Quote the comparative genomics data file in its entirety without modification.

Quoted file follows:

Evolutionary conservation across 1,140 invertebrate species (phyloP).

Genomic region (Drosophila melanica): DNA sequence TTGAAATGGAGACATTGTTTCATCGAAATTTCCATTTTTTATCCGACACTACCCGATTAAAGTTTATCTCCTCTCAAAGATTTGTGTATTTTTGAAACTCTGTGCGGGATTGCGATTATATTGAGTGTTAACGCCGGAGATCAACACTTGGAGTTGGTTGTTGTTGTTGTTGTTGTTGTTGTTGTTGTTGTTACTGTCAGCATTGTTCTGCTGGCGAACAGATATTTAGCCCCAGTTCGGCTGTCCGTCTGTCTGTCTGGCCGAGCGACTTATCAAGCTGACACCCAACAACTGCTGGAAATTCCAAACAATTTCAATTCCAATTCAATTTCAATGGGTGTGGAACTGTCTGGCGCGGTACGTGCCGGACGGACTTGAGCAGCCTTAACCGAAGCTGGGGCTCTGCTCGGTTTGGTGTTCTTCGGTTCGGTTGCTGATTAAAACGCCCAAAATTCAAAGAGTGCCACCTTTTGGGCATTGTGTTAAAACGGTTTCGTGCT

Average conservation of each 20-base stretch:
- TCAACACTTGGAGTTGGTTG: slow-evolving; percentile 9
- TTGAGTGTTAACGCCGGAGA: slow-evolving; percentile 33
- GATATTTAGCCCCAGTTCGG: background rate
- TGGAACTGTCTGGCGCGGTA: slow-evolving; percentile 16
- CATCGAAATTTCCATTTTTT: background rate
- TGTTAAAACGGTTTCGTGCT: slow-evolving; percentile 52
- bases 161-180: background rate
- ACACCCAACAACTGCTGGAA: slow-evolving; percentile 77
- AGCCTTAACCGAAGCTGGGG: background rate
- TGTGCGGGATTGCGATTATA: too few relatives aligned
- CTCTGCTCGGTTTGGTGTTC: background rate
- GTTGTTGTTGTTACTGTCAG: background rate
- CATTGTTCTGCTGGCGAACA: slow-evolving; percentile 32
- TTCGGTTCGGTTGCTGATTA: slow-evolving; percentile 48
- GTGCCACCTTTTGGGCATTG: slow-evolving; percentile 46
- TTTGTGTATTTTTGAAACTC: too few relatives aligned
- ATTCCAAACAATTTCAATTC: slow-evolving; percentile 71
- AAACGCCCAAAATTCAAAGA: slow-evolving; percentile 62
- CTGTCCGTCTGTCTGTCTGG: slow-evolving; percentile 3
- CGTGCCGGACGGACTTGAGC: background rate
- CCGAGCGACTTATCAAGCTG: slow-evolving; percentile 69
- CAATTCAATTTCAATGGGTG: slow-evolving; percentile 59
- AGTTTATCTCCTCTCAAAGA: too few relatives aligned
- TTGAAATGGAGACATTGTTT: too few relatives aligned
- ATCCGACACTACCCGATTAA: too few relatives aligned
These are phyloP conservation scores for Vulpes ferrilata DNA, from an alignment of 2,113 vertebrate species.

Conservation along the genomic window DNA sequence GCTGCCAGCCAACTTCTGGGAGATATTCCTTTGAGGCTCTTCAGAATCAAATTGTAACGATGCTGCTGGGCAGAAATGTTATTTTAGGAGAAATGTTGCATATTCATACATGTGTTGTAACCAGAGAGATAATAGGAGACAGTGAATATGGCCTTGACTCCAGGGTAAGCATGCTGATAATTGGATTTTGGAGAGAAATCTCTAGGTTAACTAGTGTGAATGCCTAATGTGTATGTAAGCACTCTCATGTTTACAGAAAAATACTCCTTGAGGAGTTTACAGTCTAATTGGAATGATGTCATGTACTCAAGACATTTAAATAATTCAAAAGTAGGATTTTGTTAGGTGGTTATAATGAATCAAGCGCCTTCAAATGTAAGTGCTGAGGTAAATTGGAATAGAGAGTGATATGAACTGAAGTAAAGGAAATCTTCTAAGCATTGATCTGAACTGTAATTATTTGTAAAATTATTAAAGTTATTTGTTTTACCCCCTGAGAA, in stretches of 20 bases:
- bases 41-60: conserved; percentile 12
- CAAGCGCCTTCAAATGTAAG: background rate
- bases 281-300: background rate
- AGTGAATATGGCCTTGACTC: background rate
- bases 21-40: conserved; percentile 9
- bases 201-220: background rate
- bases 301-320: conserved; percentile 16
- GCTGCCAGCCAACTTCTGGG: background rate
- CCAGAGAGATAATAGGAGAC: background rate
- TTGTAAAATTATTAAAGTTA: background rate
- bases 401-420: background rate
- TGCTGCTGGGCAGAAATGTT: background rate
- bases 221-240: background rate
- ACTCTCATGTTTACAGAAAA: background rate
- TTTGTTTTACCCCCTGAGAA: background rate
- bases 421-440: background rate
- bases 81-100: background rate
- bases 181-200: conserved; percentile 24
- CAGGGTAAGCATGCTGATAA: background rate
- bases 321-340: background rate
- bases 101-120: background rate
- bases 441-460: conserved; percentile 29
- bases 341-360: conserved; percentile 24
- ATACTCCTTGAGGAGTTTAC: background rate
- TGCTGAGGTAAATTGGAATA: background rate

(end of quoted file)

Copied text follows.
Evolutionary conservation across 1,140 invertebrate species (phyloP).

Genomic region (Drosophila melanica): DNA sequence TTGAAATGGAGACATTGTTTCATCGAAATTTCCATTTTTTATCCGACACTACCCGATTAAAGTTTATCTCCTCTCAAAGATTTGTGTATTTTTGAAACTCTGTGCGGGATTGCGATTATATTGAGTGTTAACGCCGGAGATCAACACTTGGAGTTGGTTGTTGTTGTTGTTGTTGTTGTTGTTGTTGTTGTTACTGTCAGCATTGTTCTGCTGGCGAACAGATATTTAGCCCCAGTTCGGCTGTCCGTCTGTCTGTCTGGCCGAGCGACTTATCAAGCTGACACCCAACAACTGCTGGAAATTCCAAACAATTTCAATTCCAATTCAATTTCAATGGGTGTGGAACTGTCTGGCGCGGTACGTGCCGGACGGACTTGAGCAGCCTTAACCGAAGCTGGGGCTCTGCTCGGTTTGGTGTTCTTCGGTTCGGTTGCTGATTAAAACGCCCAAAATTCAAAGAGTGCCACCTTTTGGGCATTGTGTTAAAACGGTTTCGTGCT

Average conservation of each 20-base stretch:
- TCAACACTTGGAGTTGGTTG: slow-evolving; percentile 9
- TTGAGTGTTAACGCCGGAGA: slow-evolving; percentile 33
- GATATTTAGCCCCAGTTCGG: background rate
- TGGAACTGTCTGGCGCGGTA: slow-evolving; percentile 16
- CATCGAAATTTCCATTTTTT: background rate
- TGTTAAAACGGTTTCGTGCT: slow-evolving; percentile 52
- bases 161-180: background rate
- ACACCCAACAACTGCTGGAA: slow-evolving; percentile 77
- AGCCTTAACCGAAGCTGGGG: background rate
- TGTGCGGGATTGCGATTATA: too few relatives aligned
- CTCTGCTCGGTTTGGTGTTC: background rate
- GTTGTTGTTGTTACTGTCAG: background rate
- CATTGTTCTGCTGGCGAACA: slow-evolving; percentile 32
- TTCGGTTCGGTTGCTGATTA: slow-evolving; percentile 48
- GTGCCACCTTTTGGGCATTG: slow-evolving; percentile 46
- TTTGTGTATTTTTGAAACTC: too few relatives aligned
- ATTCCAAACAATTTCAATTC: slow-evolving; percentile 71
- AAACGCCCAAAATTCAAAGA: slow-evolving; percentile 62
- CTGTCCGTCTGTCTGTCTGG: slow-evolving; percentile 3
- CGTGCCGGACGGACTTGAGC: background rate
- CCGAGCGACTTATCAAGCTG: slow-evolving; percentile 69
- CAATTCAATTTCAATGGGTG: slow-evolving; percentile 59
- AGTTTATCTCCTCTCAAAGA: too few relatives aligned
- TTGAAATGGAGACATTGTTT: too few relatives aligned
- ATCCGACACTACCCGATTAA: too few relatives aligned
These are phyloP conservation scores for Vulpes ferrilata DNA, from an alignment of 2,113 vertebrate species.

Conservation along the genomic window DNA sequence GCTGCCAGCCAACTTCTGGGAGATATTCCTTTGAGGCTCTTCAGAATCAAATTGTAACGATGCTGCTGGGCAGAAATGTTATTTTAGGAGAAATGTTGCATATTCATACATGTGTTGTAACCAGAGAGATAATAGGAGACAGTGAATATGGCCTTGACTCCAGGGTAAGCATGCTGATAATTGGATTTTGGAGAGAAATCTCTAGGTTAACTAGTGTGAATGCCTAATGTGTATGTAAGCACTCTCATGTTTACAGAAAAATACTCCTTGAGGAGTTTACAGTCTAATTGGAATGATGTCATGTACTCAAGACATTTAAATAATTCAAAAGTAGGATTTTGTTAGGTGGTTATAATGAATCAAGCGCCTTCAAATGTAAGTGCTGAGGTAAATTGGAATAGAGAGTGATATGAACTGAAGTAAAGGAAATCTTCTAAGCATTGATCTGAACTGTAATTATTTGTAAAATTATTAAAGTTATTTGTTTTACCCCCTGAGAA, in stretches of 20 bases:
- bases 41-60: conserved; percentile 12
- CAAGCGCCTTCAAATGTAAG: background rate
- bases 281-300: background rate
- AGTGAATATGGCCTTGACTC: background rate
- bases 21-40: conserved; percentile 9
- bases 201-220: background rate
- bases 301-320: conserved; percentile 16
- GCTGCCAGCCAACTTCTGGG: background rate
- CCAGAGAGATAATAGGAGAC: background rate
- TTGTAAAATTATTAAAGTTA: background rate
- bases 401-420: background rate
- TGCTGCTGGGCAGAAATGTT: background rate
- bases 221-240: background rate
- ACTCTCATGTTTACAGAAAA: background rate
- TTTGTTTTACCCCCTGAGAA: background rate
- bases 421-440: background rate
- bases 81-100: background rate
- bases 181-200: conserved; percentile 24
- CAGGGTAAGCATGCTGATAA: background rate
- bases 321-340: background rate
- bases 101-120: background rate
- bases 441-460: conserved; percentile 29
- bases 341-360: conserved; percentile 24
- ATACTCCTTGAGGAGTTTAC: background rate
- TGCTGAGGTAAATTGGAATA: background rate